That long-term stress is linked to cardiovascular disease is not breaking news. However, despite the well-known connection, exactly how the two are coupled has been difficult to pinpoint. Two studies published this week provide new insight.
Psychological stress carries with it a wealth of ills. In fact, excessive stress is known to contribute to a range of conditions, including hypertension (high blood pressure), ulcers, asthma, and irritable bowel syndrome.
It also has a well-documented impact on heart health. Some of this negative influence could be due to coping mechanisms – such as drinking alcohol or smoking tobacco – but there also appears to be a direct link between elevated stress levels and heart complaints.
Although this relationship is common knowledge to medical researchers and laypeople alike, the exact physiological processes behind it have remained difficult to unpick.
How can an emotion that is constructed in the brain influence the physical health of the heart?
“While the link between stress and heart disease has long been established, the mechanism mediating that risk has not been clearly understood.”
Dr. Ahmed Tawakol, lead author
Studies in animals have found that stress increases the manufacture of white blood cells in bone marrow. This, in turn, leads to an increase in inflammation. How this fits into the full picture is yet to be understood.
Researchers from Massachusetts General Hospital (MGH) and Icahn School of Medicine at Mount Sinai (ISMMS) in New York designed a double-pronged investigation to gain insight into this fascinating question.
The results, published this week in The Lancet, provide new information regarding the links between cardiac health and psychological stress.
Dr. Tawakol’s paper describes two studies that aimed to combat the same problem in a similar way. The first study, conducted at MGH, analyzed positron emission tomograph (PET) and computed tomography (CT) scans of nearly 300 individuals. The scans utilized a radiopharmaceutical called fluorodeoxyglucose (FDG), which can simultaneously measure activity in the brain and the level of inflammation in arteries.
All participants were healthy at the time of the scan and had information in their medical records of at least three additional clinical visits within the following 5 years.
The second study was carried out at the Translational and Molecular Imaging Institute at ISMMS. This smaller study involved 13 participants with a history of post-traumatic stress disorder (PTSD). The researchers assessed their current levels of perceived stress and carried out FDG-PET scans.
Dr. Tawakol and his team were able to show an association between the likelihood of a cardiac event and a specific part of the brain: the amygdala, a region known to be involved in emotional processing.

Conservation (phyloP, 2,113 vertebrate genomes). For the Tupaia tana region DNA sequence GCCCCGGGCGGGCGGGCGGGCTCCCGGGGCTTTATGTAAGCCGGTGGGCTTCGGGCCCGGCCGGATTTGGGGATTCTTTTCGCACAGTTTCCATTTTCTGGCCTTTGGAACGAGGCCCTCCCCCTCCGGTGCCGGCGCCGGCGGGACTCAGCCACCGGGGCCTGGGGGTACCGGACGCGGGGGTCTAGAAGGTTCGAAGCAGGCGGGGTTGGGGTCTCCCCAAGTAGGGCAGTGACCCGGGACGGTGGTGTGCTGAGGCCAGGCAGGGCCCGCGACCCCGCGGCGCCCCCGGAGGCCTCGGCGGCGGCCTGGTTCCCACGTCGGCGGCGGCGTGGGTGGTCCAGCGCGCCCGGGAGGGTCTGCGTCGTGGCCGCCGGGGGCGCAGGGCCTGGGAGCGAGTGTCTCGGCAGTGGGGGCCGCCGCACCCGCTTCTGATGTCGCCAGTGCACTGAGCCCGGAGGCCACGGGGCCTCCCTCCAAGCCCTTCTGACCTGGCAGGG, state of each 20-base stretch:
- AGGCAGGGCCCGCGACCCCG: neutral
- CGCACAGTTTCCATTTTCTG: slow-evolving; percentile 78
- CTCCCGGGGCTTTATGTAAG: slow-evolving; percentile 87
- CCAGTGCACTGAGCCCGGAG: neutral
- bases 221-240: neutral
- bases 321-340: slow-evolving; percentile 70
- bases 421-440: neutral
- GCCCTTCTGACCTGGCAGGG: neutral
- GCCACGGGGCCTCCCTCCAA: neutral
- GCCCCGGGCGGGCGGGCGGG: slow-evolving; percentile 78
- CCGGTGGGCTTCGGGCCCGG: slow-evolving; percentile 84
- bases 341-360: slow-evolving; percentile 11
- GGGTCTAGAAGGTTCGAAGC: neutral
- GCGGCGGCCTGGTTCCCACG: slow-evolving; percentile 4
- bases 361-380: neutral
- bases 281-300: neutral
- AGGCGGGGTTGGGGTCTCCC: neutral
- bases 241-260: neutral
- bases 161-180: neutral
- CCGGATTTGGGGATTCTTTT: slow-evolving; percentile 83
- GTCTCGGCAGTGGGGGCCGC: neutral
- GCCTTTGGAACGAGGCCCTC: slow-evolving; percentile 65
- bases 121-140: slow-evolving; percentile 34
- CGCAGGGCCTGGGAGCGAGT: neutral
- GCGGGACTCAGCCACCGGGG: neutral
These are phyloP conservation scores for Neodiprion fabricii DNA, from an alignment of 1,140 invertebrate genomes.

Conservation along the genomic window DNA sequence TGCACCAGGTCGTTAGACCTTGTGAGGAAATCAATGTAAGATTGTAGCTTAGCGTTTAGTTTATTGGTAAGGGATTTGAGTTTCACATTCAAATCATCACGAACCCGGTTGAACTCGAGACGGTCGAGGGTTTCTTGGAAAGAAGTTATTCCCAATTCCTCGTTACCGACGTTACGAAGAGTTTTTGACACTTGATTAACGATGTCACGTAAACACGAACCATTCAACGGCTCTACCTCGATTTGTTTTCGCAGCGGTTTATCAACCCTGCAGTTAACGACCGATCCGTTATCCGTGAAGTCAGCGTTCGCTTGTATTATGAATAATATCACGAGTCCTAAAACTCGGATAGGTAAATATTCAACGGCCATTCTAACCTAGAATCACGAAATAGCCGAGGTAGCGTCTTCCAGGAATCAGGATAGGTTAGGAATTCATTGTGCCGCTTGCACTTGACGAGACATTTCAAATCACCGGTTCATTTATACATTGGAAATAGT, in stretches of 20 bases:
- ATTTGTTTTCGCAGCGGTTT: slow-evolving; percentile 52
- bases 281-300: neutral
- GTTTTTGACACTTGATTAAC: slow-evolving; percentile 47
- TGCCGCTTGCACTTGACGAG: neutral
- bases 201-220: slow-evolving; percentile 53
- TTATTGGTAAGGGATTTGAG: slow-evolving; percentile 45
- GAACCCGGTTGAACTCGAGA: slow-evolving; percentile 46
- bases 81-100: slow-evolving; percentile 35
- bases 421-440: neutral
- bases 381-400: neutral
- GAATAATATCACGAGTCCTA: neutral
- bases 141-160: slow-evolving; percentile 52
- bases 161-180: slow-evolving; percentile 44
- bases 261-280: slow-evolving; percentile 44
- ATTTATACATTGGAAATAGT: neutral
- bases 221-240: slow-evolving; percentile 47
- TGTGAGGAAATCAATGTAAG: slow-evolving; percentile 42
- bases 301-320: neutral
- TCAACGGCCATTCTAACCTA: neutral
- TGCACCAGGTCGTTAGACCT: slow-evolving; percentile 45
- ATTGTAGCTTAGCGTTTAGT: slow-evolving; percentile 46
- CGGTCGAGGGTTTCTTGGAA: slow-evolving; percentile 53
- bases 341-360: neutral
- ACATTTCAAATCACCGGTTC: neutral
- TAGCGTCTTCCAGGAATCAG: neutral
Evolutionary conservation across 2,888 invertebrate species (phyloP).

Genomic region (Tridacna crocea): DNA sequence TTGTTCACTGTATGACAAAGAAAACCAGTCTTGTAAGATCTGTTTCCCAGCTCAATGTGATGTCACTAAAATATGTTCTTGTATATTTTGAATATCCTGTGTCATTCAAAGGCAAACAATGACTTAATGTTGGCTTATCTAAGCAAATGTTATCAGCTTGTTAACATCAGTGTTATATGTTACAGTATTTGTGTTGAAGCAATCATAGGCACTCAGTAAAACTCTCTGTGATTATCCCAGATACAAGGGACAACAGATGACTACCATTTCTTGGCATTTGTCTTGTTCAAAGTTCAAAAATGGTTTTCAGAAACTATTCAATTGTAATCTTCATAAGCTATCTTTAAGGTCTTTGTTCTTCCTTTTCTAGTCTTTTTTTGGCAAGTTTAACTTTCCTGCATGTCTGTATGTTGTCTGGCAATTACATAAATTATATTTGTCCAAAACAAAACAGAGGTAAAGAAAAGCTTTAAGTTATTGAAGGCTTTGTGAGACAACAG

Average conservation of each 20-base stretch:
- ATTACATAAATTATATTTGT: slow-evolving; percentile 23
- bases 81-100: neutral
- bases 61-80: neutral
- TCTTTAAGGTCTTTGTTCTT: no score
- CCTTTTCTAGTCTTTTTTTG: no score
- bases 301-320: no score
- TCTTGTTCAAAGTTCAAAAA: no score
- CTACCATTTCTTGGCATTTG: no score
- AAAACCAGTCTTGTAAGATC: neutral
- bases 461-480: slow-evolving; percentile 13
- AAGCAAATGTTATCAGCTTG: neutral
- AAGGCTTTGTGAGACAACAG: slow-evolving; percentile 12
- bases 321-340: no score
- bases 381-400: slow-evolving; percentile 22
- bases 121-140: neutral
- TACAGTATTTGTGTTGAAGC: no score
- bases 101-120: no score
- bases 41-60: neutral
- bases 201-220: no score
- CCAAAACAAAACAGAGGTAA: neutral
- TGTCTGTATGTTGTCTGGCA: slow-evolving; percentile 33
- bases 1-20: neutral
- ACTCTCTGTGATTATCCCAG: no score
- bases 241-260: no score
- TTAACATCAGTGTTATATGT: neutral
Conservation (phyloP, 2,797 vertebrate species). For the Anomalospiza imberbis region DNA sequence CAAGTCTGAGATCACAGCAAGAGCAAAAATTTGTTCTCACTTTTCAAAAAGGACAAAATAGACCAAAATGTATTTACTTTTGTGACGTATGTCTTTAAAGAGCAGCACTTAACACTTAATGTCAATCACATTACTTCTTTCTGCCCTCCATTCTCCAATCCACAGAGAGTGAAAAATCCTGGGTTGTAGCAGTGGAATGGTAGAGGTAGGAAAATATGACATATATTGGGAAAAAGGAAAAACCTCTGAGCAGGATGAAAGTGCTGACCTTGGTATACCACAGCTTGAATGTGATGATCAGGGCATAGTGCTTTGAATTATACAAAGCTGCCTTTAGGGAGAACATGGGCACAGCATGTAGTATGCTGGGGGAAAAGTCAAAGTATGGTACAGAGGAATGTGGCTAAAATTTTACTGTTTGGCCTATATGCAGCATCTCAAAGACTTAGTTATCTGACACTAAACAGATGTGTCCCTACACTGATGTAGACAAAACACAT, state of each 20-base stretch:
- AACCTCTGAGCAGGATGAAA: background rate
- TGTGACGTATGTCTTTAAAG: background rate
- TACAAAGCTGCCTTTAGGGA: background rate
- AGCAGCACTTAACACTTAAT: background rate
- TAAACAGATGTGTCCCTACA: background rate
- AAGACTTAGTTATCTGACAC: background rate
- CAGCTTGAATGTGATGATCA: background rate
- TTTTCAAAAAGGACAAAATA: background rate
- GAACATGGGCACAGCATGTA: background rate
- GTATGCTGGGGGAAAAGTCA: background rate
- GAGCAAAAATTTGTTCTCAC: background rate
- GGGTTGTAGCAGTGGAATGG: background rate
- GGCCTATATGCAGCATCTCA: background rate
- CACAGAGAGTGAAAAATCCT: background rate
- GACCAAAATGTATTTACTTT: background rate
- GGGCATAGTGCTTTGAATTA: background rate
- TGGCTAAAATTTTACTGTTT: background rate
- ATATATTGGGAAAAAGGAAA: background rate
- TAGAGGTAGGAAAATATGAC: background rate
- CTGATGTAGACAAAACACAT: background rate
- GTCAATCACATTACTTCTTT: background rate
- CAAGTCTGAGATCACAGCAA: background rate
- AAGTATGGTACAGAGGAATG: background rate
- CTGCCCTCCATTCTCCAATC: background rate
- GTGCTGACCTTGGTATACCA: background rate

High levels of activity in the amygdala at the start of the study were associated with an increased risk of experiencing a cardiac event. Even after adjusting for other cardiovascular risk factors and atherosclerosis, the association was significant. The link became even stronger when the analysis only took into account more serious cardiac events.
They also showed that activity in the amygdala could predict the timing of the events. Higher levels of activity at baseline were associated with the occurrence of cardiac events sooner in time.
Greater activity levels in the amygdala were also associated with increased metabolism in regions of the body responsible for creating blood cells (bone marrow and spleen) and an increase in arterial inflammation.
The results from the smaller ISMMS study add weight to the MGH findings. Participants’ stress levels were, again, significantly associated with activity in the amygdala and arterial inflammation.
“This pioneering study provides more evidence of a heart-brain connection, by elucidating a link between resting metabolic activity in the amygdala, a marker of stress, and subsequent cardiovascular events independently of established cardiovascular risk factors. We also show that amygdalar activity is related to increased associated perceived stress and to an increased vascular inflammation and hematopoietic activity.”
Zahi A. Fayad, Ph.D., co-senior author
Further research will help to deepen our understanding of the so-called amygdala-bone marrow-arterial axis. In the future, medications that target this mechanism may be useful for controlling or minimizing cardiovascular disease. The findings also underscore the importance of addressing stress in order to reduce health risks.
As Dr. Tawakol says: “It would be reasonable to advise individuals with increased risk of cardiovascular disease to consider employing stress-reduction approaches if they feel subjected to a high degree of psychosocial stress.”